What is the Legal Definition of Deposition?
A Deposition is an out of court sworn testimony of a witness that is reduced in writing for later use in court or for discovery purposes. It is also referred to as examination before trial and is a pretrial procedure.
A Notice of Deposition
A deposition takes place any time a person acts under oath to answer questions presented by an attorney. It usually occurs outside the courtroom and can take place in a lawyer’s office or in the office of a court reporter. The deposition allows the opposing lawyer to collect testimony that assists in the preparation of a case. The testimony taken during a deposition can be used at a trial. Once a party has answered a particular question during a deposition, the party is bound by the answer.
Depositions are part of the discovery process, which is the process by which the parties in civil cases gather facts about the case from each other and sometimes from other parties.
If you have been served with a lawsuit and given notice of deposition, you need to be prepared and ready for the questioning. Being prepared can make the deposition less stressful and time-consuming. It is most important to always remember that it is no different from you testifying in court.
There are proven and reliable recommendations for preparing for a deposition. Careful review of these guidelines before the meeting could make a difference in the outcome of the case.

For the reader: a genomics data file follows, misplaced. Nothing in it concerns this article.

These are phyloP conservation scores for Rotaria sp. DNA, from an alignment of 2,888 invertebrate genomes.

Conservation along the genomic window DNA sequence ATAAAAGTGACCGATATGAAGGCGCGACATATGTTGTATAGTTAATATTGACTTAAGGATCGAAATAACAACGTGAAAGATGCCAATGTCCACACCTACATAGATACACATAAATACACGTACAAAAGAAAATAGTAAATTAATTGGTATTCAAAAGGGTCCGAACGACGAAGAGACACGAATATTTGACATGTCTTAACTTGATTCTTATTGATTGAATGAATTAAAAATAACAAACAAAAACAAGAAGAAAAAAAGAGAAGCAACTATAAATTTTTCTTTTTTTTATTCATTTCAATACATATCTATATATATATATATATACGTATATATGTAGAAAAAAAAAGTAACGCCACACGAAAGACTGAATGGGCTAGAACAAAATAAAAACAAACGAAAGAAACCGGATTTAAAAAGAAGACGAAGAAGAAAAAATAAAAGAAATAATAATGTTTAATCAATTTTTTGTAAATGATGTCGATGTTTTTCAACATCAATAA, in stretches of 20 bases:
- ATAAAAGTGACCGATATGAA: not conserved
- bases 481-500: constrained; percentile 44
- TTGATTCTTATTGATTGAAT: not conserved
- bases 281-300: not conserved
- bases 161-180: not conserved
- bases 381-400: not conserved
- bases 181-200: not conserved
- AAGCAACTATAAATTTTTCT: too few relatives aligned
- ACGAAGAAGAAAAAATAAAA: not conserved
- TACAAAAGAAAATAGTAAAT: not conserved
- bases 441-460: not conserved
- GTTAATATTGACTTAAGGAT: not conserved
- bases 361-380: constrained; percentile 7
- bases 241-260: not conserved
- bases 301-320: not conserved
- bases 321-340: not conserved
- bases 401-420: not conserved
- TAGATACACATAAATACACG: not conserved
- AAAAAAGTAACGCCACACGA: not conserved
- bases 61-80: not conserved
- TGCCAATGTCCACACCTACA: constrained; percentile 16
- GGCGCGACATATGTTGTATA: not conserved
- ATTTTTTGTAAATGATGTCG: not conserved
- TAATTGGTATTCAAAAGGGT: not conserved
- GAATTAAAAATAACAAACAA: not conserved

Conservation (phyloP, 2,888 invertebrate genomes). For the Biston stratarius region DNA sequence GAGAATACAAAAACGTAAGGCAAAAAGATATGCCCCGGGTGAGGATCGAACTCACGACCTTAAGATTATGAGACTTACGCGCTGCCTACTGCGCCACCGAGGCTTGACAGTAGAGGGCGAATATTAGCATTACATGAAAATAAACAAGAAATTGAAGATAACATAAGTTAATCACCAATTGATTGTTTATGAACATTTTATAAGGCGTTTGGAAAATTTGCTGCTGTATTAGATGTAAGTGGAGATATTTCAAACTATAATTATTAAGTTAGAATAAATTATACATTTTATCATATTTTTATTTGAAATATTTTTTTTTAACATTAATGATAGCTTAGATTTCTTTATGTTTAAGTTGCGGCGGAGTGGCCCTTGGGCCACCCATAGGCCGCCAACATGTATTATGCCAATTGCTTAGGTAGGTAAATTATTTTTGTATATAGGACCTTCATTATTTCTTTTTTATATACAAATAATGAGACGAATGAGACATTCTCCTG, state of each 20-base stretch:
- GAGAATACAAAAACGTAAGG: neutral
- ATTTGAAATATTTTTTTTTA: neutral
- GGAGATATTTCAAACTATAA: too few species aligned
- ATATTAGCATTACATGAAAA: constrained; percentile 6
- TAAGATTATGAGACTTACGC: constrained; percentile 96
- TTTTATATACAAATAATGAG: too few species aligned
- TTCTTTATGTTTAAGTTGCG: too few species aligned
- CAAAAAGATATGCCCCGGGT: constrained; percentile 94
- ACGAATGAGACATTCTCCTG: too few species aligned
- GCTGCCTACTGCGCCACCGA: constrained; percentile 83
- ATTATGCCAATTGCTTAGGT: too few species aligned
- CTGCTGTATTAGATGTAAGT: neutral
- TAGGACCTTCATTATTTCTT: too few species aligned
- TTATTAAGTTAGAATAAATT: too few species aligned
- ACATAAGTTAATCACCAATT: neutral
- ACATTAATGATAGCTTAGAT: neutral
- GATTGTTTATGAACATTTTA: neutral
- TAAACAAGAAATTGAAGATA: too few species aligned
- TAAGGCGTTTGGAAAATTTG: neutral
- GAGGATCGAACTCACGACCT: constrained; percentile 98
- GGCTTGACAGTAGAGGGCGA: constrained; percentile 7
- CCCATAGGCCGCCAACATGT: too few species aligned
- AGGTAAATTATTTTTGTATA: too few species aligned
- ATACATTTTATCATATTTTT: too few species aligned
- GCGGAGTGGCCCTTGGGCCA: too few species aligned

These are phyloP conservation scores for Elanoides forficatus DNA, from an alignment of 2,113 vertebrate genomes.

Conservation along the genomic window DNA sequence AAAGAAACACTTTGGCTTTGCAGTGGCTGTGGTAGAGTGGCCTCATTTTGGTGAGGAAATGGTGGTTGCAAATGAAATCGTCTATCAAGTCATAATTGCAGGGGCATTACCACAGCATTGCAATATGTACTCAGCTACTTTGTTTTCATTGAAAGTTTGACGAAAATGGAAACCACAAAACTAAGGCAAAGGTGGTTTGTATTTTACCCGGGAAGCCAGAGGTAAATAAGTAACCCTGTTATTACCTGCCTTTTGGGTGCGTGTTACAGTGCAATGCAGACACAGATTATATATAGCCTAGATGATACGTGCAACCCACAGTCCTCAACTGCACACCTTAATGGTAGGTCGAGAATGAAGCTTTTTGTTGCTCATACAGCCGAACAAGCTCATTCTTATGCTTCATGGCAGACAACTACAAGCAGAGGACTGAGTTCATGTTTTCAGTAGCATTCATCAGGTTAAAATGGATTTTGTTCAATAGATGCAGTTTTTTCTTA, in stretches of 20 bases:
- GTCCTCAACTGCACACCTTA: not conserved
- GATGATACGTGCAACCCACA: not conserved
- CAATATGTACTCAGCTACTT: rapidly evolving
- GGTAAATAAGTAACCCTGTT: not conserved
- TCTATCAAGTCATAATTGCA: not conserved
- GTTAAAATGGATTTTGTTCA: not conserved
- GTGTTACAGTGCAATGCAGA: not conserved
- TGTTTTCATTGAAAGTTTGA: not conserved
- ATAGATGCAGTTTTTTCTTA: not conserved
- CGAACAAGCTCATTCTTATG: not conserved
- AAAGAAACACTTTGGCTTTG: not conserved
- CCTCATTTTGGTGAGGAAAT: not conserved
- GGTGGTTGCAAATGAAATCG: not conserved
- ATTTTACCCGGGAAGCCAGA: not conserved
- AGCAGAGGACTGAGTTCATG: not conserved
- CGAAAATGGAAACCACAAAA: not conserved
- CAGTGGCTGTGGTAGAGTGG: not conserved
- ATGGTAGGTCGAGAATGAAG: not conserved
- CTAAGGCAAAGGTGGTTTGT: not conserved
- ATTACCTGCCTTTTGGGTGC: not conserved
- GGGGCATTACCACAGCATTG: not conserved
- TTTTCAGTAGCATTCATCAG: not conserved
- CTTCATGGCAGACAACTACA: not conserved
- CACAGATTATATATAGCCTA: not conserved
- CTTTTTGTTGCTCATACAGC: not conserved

- Slow down, pause and understand each question.
- Ask the attorney to either repeat or rephrase any question you are unsure about.
- Listen carefully to the question and try to answer it with a yes or a no. Avoid narrations and long stories.
- Never think that you must have 100% total recall. If you do not remember, say “I’m sorry, but I do not remember that.”
- Answer the question only if you have firsthand knowledge of the incident in question. Never guess or speculate about the answer.
- Do not state facts that support your defense. That is the attorney’s job. Your answer can be a simple “I don’t know”.
- Ask to speak with your attorney if you need help.
- You can ask to take a break. Do this as often as necessary. Mental fatigue can cause careless answers.
- Take your time. Don’t let the opposing attorney think you are in a hurry to leave.
If you can follow these guidelines, your deposition can be a less troublesome experience. If you can show the opposing party that you are confident about your legal position, and you are not afraid to go to court, the process will be more professional and the outcome more favorable.
Please call our office at 877-603-8473 with any legal concerns or questions about a deposition.